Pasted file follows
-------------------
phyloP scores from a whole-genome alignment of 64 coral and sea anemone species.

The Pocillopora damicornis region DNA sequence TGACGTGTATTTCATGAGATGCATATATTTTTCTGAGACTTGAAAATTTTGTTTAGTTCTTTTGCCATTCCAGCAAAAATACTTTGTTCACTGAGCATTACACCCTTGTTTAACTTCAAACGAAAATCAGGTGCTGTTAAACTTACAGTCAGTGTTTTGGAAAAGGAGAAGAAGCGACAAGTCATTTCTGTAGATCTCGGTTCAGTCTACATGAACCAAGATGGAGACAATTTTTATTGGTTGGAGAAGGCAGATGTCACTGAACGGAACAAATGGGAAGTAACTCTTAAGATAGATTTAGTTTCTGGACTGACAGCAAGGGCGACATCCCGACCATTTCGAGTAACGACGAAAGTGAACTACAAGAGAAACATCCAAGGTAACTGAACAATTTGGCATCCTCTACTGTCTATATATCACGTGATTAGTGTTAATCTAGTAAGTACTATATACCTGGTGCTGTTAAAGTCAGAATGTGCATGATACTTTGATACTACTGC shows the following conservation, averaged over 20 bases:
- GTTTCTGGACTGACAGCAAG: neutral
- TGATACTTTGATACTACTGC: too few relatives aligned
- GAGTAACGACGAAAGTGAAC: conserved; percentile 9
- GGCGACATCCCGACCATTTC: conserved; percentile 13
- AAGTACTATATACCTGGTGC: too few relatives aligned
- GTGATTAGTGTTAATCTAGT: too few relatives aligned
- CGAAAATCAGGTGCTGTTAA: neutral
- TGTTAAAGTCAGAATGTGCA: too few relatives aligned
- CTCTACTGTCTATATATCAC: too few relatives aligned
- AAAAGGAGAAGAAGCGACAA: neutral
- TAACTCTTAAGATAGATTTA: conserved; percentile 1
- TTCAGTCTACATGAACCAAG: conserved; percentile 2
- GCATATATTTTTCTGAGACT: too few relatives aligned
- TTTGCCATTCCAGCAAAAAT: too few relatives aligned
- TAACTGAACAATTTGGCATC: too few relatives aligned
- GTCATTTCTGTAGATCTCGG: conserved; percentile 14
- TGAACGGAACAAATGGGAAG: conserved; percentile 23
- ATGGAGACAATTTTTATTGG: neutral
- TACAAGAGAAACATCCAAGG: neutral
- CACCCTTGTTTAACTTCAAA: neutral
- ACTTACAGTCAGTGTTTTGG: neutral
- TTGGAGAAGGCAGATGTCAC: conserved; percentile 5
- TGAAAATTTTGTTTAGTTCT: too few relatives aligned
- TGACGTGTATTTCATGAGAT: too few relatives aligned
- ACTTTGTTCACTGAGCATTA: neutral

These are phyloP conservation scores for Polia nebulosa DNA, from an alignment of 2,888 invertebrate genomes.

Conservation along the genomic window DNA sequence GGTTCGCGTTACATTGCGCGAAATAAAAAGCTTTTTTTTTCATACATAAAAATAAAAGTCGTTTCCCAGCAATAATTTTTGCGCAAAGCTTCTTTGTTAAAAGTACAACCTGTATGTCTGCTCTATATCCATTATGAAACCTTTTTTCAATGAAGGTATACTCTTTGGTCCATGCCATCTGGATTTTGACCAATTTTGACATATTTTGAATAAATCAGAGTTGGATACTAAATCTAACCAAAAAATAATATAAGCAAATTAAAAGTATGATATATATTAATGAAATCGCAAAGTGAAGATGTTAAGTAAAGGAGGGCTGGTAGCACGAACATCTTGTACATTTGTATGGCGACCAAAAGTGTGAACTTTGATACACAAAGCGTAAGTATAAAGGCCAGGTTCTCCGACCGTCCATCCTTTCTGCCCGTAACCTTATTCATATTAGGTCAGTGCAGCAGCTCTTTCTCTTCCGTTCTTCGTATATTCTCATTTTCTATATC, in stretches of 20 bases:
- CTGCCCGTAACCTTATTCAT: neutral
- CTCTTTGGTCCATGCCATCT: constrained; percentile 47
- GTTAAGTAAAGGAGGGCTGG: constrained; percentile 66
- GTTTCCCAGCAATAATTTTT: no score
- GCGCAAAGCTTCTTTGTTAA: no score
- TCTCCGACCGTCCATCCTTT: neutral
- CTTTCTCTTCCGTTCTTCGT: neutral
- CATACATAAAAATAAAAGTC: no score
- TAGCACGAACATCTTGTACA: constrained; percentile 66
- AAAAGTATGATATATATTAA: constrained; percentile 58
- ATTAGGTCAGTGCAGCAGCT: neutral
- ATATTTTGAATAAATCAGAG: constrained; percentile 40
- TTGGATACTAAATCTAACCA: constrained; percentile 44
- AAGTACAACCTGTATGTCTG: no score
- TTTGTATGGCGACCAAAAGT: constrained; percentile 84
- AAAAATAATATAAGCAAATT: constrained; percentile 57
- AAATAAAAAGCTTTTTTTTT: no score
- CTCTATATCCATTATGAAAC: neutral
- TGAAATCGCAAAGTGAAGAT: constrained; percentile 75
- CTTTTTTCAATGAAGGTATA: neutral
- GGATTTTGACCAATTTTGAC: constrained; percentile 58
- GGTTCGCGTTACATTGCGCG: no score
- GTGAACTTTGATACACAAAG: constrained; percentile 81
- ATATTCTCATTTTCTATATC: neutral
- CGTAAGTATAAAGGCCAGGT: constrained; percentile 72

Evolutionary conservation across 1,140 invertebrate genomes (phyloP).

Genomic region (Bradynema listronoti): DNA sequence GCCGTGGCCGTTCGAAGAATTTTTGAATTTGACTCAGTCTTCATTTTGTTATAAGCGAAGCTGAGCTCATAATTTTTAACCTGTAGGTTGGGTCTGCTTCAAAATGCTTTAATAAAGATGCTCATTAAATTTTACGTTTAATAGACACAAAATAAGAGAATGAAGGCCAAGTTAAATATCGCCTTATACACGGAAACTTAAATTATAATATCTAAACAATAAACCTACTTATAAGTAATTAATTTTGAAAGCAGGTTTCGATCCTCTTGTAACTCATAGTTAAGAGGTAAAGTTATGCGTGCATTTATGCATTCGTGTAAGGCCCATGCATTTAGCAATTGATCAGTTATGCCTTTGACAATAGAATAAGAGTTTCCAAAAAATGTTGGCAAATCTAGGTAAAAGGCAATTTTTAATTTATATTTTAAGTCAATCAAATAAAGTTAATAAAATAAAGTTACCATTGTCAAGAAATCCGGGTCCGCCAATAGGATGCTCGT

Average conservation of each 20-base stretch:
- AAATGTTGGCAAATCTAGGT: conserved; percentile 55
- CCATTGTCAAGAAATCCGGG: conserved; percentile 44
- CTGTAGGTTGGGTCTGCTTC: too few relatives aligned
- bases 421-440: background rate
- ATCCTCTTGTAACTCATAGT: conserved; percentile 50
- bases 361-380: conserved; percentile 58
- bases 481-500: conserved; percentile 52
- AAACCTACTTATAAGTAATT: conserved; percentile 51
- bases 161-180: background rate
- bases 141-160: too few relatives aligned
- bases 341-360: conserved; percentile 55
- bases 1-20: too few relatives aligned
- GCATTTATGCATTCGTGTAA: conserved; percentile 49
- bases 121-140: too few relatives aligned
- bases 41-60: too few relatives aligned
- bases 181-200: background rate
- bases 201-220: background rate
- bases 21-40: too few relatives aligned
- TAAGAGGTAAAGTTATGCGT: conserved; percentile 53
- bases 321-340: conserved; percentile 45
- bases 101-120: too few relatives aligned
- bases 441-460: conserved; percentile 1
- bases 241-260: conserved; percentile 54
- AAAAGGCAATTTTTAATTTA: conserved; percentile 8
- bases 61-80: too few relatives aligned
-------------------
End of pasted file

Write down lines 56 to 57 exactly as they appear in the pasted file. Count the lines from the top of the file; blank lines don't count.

Genomic region (Bradynema listronoti): DNA sequence GCCGTGGCCGTTCGAAGAATTTTTGAATTTGACTCAGTCTTCATTTTGTTATAAGCGAAGCTGAGCTCATAATTTTTAACCTGTAGGTTGGGTCTGCTTCAAAATGCTTTAATAAAGATGCTCATTAAATTTTACGTTTAATAGACACAAAATAAGAGAATGAAGGCCAAGTTAAATATCGCCTTATACACGGAAACTTAAATTATAATATCTAAACAATAAACCTACTTATAAGTAATTAATTTTGAAAGCAGGTTTCGATCCTCTTGTAACTCATAGTTAAGAGGTAAAGTTATGCGTGCATTTATGCATTCGTGTAAGGCCCATGCATTTAGCAATTGATCAGTTATGCCTTTGACAATAGAATAAGAGTTTCCAAAAAATGTTGGCAAATCTAGGTAAAAGGCAATTTTTAATTTATATTTTAAGTCAATCAAATAAAGTTAATAAAATAAAGTTACCATTGTCAAGAAATCCGGGTCCGCCAATAGGATGCTCGT

Average conservation of each 20-base stretch: